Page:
Friday, April 19, 2024

Blogging break

 I will take a blogging break this coming week of April 22, to catch up some on other work.

Thursday, April 18, 2024

CJEU Grand Chamber to Hear Argument Concerning Cross-Border Relief

Last week, Florian Mueller published a post on his new site ipfray, titled Grand Chamber of European Court of Justice takes patent case—question of cross-border jurisdiction.  The case at issue is BSH Haugeräte GmbH v. Electrolux AB, and although the questions referred date back to May 2022 and the case has already been heard by a regular chamber, the CJEU’s decision to assign the matter to a “Grand Chamber” of fifteen judges is recent. The questions referred are:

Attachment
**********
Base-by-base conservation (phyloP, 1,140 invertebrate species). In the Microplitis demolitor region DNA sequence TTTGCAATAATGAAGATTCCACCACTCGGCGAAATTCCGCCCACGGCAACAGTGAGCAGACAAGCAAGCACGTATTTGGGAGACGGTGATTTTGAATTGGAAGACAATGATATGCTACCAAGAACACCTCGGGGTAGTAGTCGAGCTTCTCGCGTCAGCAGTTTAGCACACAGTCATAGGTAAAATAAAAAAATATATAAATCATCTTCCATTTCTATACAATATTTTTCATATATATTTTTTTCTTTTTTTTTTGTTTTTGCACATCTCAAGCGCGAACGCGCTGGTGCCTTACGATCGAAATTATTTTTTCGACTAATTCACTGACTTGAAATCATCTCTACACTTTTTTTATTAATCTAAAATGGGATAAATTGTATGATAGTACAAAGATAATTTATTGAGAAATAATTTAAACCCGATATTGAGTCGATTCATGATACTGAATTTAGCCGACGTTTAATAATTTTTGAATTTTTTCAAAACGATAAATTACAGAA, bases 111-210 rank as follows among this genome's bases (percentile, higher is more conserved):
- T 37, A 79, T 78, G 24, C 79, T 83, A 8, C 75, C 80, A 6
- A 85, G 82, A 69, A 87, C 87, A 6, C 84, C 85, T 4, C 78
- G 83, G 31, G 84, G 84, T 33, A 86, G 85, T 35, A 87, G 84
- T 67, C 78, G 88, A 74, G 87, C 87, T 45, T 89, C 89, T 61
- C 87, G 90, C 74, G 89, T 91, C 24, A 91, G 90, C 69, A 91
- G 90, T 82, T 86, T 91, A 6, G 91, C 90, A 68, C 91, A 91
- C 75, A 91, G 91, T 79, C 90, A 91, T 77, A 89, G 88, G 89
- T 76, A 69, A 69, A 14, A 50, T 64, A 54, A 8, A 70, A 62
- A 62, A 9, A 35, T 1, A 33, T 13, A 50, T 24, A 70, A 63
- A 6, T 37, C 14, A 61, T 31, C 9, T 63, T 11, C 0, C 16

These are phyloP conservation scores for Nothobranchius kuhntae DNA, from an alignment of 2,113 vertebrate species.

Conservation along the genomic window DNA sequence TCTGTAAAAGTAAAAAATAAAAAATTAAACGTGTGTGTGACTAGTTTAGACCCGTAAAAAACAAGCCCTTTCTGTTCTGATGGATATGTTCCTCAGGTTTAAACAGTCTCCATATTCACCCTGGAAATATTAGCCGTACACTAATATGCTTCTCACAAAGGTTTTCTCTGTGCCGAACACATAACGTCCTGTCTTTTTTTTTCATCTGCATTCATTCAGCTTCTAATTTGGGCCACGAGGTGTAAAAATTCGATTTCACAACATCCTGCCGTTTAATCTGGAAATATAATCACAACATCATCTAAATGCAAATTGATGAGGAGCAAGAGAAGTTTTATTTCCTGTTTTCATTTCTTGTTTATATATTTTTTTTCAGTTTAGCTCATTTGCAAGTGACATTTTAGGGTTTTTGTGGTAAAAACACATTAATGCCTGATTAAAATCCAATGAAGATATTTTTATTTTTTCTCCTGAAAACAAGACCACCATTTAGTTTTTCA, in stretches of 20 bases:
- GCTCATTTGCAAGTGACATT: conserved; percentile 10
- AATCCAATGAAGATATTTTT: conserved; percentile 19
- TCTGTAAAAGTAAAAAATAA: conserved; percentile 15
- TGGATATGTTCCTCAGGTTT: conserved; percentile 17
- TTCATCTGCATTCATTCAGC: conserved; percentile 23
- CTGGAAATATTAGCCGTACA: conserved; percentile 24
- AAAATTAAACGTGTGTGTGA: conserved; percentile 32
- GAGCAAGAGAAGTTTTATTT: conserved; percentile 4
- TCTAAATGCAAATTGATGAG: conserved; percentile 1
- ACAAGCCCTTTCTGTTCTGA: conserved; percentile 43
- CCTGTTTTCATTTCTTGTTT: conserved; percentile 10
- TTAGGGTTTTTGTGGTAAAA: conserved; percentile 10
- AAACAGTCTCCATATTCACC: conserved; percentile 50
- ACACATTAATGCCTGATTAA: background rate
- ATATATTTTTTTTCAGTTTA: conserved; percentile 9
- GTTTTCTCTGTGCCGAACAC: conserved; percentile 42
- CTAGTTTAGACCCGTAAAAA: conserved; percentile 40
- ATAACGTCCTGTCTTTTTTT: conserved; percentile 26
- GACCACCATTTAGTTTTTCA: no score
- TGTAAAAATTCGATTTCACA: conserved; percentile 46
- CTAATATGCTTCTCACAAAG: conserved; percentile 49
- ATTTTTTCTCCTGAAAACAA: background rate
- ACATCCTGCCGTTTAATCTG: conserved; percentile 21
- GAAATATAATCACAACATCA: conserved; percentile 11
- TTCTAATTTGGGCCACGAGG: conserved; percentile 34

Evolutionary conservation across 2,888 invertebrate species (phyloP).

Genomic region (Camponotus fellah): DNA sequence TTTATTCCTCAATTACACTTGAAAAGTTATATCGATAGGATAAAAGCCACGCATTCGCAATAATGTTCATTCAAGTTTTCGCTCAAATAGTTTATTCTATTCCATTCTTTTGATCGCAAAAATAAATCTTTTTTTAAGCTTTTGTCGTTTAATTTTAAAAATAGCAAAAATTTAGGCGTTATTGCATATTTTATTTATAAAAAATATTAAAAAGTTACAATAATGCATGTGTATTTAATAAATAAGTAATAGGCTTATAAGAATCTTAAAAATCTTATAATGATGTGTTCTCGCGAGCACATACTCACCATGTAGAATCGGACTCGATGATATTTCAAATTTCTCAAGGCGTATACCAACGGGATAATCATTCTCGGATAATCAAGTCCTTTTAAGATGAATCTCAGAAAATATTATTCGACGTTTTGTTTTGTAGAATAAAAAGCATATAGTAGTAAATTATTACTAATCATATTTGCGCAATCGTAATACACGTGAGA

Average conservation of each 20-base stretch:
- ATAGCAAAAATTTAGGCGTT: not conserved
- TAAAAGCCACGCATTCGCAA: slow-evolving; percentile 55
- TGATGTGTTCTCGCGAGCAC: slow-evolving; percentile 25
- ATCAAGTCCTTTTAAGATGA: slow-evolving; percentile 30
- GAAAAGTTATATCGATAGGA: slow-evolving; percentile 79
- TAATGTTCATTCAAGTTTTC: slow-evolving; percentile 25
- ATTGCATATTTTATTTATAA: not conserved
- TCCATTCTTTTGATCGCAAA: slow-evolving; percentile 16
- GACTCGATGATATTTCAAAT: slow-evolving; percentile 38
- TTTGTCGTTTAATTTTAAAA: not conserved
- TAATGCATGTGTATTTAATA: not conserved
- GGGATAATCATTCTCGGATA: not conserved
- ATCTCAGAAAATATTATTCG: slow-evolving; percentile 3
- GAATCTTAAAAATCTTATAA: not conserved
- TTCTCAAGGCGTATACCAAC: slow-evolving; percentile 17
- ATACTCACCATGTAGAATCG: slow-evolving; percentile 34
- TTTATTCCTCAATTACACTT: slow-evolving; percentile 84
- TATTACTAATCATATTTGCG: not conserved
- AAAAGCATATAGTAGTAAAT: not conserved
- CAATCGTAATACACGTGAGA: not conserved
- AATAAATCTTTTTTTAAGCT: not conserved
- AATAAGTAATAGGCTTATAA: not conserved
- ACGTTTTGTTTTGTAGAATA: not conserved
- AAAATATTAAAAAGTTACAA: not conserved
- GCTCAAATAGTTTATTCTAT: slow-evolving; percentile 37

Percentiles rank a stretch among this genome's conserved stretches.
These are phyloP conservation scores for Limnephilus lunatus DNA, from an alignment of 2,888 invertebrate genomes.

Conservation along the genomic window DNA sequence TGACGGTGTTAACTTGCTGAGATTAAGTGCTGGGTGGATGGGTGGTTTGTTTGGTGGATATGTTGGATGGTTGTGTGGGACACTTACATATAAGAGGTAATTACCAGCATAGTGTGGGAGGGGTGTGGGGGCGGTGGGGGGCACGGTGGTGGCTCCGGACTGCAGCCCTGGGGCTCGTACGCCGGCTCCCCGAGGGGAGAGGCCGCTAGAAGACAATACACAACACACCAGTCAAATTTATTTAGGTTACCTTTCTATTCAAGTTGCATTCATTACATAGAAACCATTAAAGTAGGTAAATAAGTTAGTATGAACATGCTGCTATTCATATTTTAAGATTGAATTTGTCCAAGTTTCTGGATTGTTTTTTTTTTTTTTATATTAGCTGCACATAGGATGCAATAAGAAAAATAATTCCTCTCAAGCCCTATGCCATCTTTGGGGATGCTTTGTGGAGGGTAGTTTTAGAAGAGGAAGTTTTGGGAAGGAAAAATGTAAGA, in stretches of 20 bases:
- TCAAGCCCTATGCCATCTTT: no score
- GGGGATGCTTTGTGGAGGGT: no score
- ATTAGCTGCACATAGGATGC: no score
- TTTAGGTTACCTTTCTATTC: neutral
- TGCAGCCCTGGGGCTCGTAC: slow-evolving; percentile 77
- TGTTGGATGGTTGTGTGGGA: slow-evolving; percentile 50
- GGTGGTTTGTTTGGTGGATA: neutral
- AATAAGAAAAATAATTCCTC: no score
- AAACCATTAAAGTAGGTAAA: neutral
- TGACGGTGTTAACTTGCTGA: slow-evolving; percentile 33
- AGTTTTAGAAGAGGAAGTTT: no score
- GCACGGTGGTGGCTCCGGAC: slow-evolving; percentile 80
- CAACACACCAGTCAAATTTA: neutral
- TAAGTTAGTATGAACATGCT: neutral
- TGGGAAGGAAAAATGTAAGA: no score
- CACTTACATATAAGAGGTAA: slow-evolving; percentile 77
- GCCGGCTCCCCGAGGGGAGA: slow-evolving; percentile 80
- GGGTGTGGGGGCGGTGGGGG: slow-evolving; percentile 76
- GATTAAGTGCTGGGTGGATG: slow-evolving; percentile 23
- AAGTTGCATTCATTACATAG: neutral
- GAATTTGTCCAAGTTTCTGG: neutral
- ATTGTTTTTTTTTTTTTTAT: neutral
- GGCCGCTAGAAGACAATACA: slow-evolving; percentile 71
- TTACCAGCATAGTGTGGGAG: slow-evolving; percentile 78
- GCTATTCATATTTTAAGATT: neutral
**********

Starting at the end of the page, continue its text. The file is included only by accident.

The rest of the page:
Is Article 24(4) of Regulation (EU) 1215/2012 1 of the European Parliament and of the Council of 12 December 2012 on jurisdiction and the recognition and enforcement of judgments in civil and commercial matters to be interpreted as meaning that the expression ‘proceedings concerned with the registration or validity of patents … irrespective of whether the issue is raised by way of an action or as a defence’ implies that a national court, which, pursuant to Article 4(1) of that regulation, has declared that it has jurisdiction to hear a patent infringement dispute, no longer has jurisdiction to consider the issue of infringement if a defence is raised that alleges that the patent at issue is invalid, or is the provision to be interpreted as meaning that the national court only lacks jurisdiction to hear the defence of invalidity?